A U.S. federal court has struck down a state congressional map for being too partisan. A cutting-edge method for measuring gerrymandering’s effects helps explain why.
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A new report examines how propaganda and disinformation are being disseminated across Ukraine, Russia, Georgia, and elsewhere, including across Europe and America—and what can be done about it.
When individuals agree to support refugees for the first year in their new country, everybody wins.
The ruling from the top EU court is subtle and careful—and it has already been misunderstood in some quarters.
U.S. domestic surveillance practices, exposed by Edward Snowden, present a profound legal challenge to the European Union's data protection regime.
The extended pretrial detention of juveniles should be a seldom-used measure of last resort, not the sadly common practice it is today.
Civil society is attempting to take police accountability into their own hands by demanding independent investigative institutions.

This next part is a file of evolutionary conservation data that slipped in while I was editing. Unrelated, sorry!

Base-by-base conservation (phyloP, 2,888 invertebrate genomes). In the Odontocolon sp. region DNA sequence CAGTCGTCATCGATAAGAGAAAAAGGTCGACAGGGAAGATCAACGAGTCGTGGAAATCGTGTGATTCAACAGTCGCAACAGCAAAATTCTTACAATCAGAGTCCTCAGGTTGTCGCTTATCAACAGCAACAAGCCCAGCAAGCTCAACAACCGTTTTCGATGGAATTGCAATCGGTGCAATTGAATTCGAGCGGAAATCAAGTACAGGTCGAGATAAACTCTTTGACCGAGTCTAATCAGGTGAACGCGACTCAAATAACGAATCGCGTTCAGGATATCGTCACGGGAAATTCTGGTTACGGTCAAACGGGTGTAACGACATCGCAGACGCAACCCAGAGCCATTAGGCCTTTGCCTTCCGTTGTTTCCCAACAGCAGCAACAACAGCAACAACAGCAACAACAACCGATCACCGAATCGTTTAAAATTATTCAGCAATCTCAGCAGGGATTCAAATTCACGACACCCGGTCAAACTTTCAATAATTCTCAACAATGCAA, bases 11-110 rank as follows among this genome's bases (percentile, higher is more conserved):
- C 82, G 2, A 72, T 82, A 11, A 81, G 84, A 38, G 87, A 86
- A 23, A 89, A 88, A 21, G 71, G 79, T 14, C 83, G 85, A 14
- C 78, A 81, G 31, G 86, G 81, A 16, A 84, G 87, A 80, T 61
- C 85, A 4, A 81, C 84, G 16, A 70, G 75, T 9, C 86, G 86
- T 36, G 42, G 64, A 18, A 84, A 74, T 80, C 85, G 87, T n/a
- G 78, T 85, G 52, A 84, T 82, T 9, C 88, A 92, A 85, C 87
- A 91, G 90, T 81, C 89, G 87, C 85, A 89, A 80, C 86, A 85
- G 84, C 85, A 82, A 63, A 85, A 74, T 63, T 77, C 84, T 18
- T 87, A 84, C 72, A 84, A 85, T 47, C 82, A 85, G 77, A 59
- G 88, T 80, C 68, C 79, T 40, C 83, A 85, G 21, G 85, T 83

Do people really understand the right to remain silent? This essential right protects individuals from being compelled to make self-incriminating statements, yet too often there is a failure to ensure it is understood.
From the creative act of authorship to the formidable journey to escape slavery, the stories highlighted in the next installment of the Moving Walls photography series explore people in pursuit of new worlds.
Taking know-your-rights into real-life street situations, a film called Y-Stop seeks to educate London youth on how to navigate an encounter with the police.
A landmark court ruling will allow citizens to search for their personal information in the files of Britain’s intelligence agency.